What is the Treatment for Pre-Eclampsia?
Ultimately the only treatment is delivery of the baby. This may be fine if a woman is, say, 38 weeks gestation, but at 30 weeks, it becomes much more of a dilemma.
In the later stages of pregnancy, it is normal to induce labour, but early on if delivery is decided upon, caesarean section is more usual. It's an individual decision and must be tailored to the patient and her disease severity.
For mild to moderate pre-eclampsia when a woman is prior to term, admission to hospital is needed and assessment of the severity of the disease carried out.
In addition to regular examinations, the following tests are commonly arranged:
- 4-6 hourly blood pressure checks - BP in preeclampsia can go up and down very quickly. It might be fine when you're first admitted, but if it shot up high and you were in hospital, at least we would know about it.
- 24 hour urine collection - to estimate total protein. Also checks on each specimen are done to see if its suddenly getting worse (eg. 1+ to 3+ over a day, maybe associated with increasing BP)
- Blood tests - more guides to the severity of the disease - blood count, kidney & liver function tests.
- Ultrasound scan - to check on the growth of baby. Pre-eclampsia can cause small babies, and it is important to identify this if its present. Also we check on the water around the baby (liquor volume). If the placenta isn't working as well as it might, the liquor volume may be reduced. A watch on the baby's movements & breathing can be made to see if its still as active as usual.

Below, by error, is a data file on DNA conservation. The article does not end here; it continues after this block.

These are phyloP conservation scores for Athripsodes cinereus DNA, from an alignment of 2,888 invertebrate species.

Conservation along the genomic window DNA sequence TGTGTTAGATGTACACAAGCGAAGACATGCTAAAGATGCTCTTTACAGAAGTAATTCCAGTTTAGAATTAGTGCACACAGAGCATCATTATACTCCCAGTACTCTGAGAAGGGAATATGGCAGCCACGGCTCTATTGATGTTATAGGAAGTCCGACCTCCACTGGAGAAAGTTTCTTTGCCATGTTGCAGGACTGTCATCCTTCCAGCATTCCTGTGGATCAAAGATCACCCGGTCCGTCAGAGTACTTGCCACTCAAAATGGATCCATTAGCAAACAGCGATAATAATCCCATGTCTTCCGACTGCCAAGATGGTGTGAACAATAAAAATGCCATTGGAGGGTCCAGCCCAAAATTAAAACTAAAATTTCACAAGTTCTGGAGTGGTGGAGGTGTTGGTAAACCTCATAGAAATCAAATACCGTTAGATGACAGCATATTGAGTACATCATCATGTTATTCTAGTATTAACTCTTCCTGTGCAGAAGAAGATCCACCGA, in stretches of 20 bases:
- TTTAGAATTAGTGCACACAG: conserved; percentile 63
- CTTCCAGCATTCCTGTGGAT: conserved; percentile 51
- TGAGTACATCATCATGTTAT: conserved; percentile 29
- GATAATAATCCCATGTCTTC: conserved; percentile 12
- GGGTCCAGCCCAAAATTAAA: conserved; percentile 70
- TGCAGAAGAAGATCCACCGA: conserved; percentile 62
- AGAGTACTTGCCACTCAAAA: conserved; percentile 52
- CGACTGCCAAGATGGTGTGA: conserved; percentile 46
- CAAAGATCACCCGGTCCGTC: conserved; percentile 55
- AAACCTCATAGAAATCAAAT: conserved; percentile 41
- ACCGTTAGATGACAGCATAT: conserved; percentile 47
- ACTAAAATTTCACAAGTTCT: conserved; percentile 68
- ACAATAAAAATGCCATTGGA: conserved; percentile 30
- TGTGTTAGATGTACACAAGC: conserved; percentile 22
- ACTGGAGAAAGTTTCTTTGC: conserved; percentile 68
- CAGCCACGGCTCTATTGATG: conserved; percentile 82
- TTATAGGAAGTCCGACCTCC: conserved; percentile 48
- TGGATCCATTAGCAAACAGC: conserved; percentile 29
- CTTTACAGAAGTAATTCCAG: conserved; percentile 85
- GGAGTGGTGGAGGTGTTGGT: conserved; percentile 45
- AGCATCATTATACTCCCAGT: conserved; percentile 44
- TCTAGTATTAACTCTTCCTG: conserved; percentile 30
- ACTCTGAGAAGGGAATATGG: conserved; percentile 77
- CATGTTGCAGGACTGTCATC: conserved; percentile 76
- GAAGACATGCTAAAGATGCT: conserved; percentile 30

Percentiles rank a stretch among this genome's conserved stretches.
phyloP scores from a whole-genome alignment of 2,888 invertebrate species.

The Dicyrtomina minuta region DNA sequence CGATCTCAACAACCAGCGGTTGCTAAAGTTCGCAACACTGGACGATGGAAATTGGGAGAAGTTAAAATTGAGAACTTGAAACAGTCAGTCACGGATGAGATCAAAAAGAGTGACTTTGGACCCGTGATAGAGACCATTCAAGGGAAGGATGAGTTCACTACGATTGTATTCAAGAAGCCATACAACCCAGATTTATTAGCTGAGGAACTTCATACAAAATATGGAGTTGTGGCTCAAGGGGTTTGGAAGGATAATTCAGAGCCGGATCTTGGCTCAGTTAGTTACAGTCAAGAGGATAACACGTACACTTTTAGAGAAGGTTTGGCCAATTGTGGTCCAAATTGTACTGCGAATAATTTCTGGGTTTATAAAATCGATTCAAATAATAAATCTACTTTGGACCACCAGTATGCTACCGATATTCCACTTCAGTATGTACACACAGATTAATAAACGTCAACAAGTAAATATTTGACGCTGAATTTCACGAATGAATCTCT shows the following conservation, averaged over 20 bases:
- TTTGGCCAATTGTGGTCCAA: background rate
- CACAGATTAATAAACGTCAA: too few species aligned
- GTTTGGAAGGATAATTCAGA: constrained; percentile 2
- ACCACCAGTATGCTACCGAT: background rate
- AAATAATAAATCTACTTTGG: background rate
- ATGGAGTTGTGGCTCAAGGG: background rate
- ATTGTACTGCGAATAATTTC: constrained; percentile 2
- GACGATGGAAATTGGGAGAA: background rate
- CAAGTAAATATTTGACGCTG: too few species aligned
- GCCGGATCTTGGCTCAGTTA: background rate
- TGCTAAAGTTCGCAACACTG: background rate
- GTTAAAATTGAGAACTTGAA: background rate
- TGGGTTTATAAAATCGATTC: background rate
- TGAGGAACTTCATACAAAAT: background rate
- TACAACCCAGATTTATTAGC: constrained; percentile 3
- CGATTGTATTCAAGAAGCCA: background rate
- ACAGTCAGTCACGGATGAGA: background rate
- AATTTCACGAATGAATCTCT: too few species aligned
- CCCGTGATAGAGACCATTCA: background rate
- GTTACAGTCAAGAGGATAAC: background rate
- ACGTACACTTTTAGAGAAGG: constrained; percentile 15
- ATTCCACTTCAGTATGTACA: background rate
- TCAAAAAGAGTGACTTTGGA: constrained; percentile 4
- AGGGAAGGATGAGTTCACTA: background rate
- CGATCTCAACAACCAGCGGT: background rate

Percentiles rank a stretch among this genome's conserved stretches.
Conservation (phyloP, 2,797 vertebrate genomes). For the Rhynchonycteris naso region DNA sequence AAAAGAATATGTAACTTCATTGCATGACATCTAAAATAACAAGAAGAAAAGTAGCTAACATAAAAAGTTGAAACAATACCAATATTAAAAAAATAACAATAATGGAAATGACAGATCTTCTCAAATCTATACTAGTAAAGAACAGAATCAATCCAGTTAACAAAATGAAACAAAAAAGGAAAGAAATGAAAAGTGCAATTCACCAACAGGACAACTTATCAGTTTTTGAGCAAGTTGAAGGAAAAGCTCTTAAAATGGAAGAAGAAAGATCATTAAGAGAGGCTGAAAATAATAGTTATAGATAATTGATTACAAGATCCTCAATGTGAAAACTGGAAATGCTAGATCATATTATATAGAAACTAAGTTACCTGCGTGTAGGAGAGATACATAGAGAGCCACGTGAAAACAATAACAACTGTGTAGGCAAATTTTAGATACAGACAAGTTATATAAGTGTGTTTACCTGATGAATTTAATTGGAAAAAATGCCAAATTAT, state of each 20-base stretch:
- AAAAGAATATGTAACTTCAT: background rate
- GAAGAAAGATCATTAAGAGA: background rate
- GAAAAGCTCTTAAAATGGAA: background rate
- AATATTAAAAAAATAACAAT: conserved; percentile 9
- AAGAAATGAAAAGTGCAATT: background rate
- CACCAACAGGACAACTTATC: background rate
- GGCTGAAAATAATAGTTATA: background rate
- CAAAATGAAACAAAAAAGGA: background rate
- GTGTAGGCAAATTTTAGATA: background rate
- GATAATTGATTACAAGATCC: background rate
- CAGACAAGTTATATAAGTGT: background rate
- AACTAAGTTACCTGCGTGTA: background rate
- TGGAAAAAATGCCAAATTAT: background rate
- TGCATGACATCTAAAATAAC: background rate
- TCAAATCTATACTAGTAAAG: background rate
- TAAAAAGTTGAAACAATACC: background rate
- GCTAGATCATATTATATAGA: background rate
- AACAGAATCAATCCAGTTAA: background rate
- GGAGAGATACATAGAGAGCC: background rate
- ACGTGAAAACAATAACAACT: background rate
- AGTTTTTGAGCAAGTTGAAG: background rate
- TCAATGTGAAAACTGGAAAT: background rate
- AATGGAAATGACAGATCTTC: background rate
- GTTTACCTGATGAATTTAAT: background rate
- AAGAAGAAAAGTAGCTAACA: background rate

- CTG's - or monitoring of the baby's heart with the belt straps and doppler pick-up. Usually done once daily.
By repeating these tests over a few days, your obstetrician can get an idea of how the disease is progressing, if it is getting worse or staying the same and plan when delivery might be best. Also staying in hospital encourages rest, which helps the blood pressure to settle.
I've had Pre-Eclampsia/Eclampsia. Will it happen again?
Pre-eclampsia is more likely to happen in a second pregnancy if one has suffered it before. Mild pre-eclampsia at term is less likely to recur (5-10%) and when it does, it's usually mild again.
After severe pre-eclampsia, recurrence rate is about 20-25% in subsequent pregnancies. After eclampsia, about 25-30% of subsequent pregnancies will be complicated by pre-eclampsia, but only 2% with eclampsia again.
Chronic hypertension is more common after pre-eclampsia, affecting about 15% at 2 years. It is more likely after eclampsia or severe pre-eclampsia (especially if recurrent or occuring during the 2nd trimester), affecting 30-50% of women.